Trebuchet loaded and ready to fire.
I think every sixth grader should learn how to build a trebuchet. Think of all the school subjects you could weave in; mathematics, physics, history, woodshop. Plus, after the apocalypse, you’d have someone who could build you an effective weapon that doesn’t require a battery or petro-fuel power source. Wouldn’t that be helpful?
The trebuchet has a long straight arm on an axle (which I think they call a pivot). One end has a bucket (the dreaded “buchet?”) that is weighted. The man at the booth estimated the weight at about 15 pounds not including the weight of the wooden bucket itself. A sling is attached to the other end of the arm.
Loading the apparatus, Step One
One end of the rope portion of the sling is fixed permanently in place; in the middle is a cradle of canvas or sturdy fabric, leather, etc; the other rope end loops onto a short spike. You pull the non-bucketed end down toward you and fasten it. In this case, a long firing pin (a bolt) slipped through three eye-bolts.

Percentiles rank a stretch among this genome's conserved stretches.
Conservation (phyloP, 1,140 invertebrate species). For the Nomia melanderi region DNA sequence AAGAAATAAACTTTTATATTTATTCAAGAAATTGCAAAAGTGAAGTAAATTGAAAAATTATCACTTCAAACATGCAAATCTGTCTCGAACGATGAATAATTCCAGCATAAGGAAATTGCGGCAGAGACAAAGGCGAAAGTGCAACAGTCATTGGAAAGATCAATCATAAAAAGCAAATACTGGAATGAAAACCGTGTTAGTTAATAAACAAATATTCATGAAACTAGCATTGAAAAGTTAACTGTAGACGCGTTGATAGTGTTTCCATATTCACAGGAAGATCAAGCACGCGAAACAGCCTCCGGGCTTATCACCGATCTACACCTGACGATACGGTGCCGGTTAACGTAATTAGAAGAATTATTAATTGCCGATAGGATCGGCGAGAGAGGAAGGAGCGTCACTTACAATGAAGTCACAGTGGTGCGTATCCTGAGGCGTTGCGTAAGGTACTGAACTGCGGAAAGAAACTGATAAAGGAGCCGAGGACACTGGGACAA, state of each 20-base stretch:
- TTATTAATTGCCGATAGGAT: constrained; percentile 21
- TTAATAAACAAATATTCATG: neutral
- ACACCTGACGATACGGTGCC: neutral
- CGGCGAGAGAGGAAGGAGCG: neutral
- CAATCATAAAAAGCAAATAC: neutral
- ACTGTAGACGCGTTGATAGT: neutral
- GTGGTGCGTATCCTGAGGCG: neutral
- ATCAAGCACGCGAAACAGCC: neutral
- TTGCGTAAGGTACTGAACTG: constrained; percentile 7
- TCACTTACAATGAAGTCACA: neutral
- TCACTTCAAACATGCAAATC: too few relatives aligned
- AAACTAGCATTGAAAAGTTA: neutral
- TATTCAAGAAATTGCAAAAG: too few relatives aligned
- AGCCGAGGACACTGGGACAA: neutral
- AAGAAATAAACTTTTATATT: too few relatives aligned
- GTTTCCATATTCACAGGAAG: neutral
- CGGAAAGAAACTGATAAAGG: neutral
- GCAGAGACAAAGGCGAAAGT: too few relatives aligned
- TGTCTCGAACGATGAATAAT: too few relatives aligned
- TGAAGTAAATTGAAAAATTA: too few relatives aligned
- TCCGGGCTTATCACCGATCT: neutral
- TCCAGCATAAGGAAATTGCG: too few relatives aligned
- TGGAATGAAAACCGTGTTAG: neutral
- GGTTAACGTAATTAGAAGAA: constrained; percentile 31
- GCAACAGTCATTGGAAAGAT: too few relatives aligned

One is in the throwing arm, the other two mounted on either side just to hold it in place. How did they do it in the old days? Did they use rope or braided leather, or a bunch of guys holding in down against the weight? (Imagine holding down one end of the see-saw without sitting on it, when there is a person on the other end).
That’s the firing pin
That’s the other end of the sling. Centrifugal force or physics or something will hurl it loose and the tennis ball will attack.
Once you have made sure that no one is standing in the path of the arm, you draw the firing pin. Gravity yanks down the weighted bucket; the light end sails up and the loose rope end of the sling flies free, hurling your ammunition toward its target. I’m guessing in the old days, when they actually used trebuchets, the signs in the work place almost always read, “Days Working Without a Life-Threatening Accident: 0.”
Ready… set… Launch
Incoming! (or, er, Ougtoing!)
If you look at the top right of the photo, find the flag pole, you will see the tennis ball, to its right.
Anyway, I could almost build one of these. Well, no. I could draw one of these and someone who can actually use a saw and work a drill could build one. After the apocalypse, I will be right there to help you hurl tennis balls at the zombie hoard. I promise.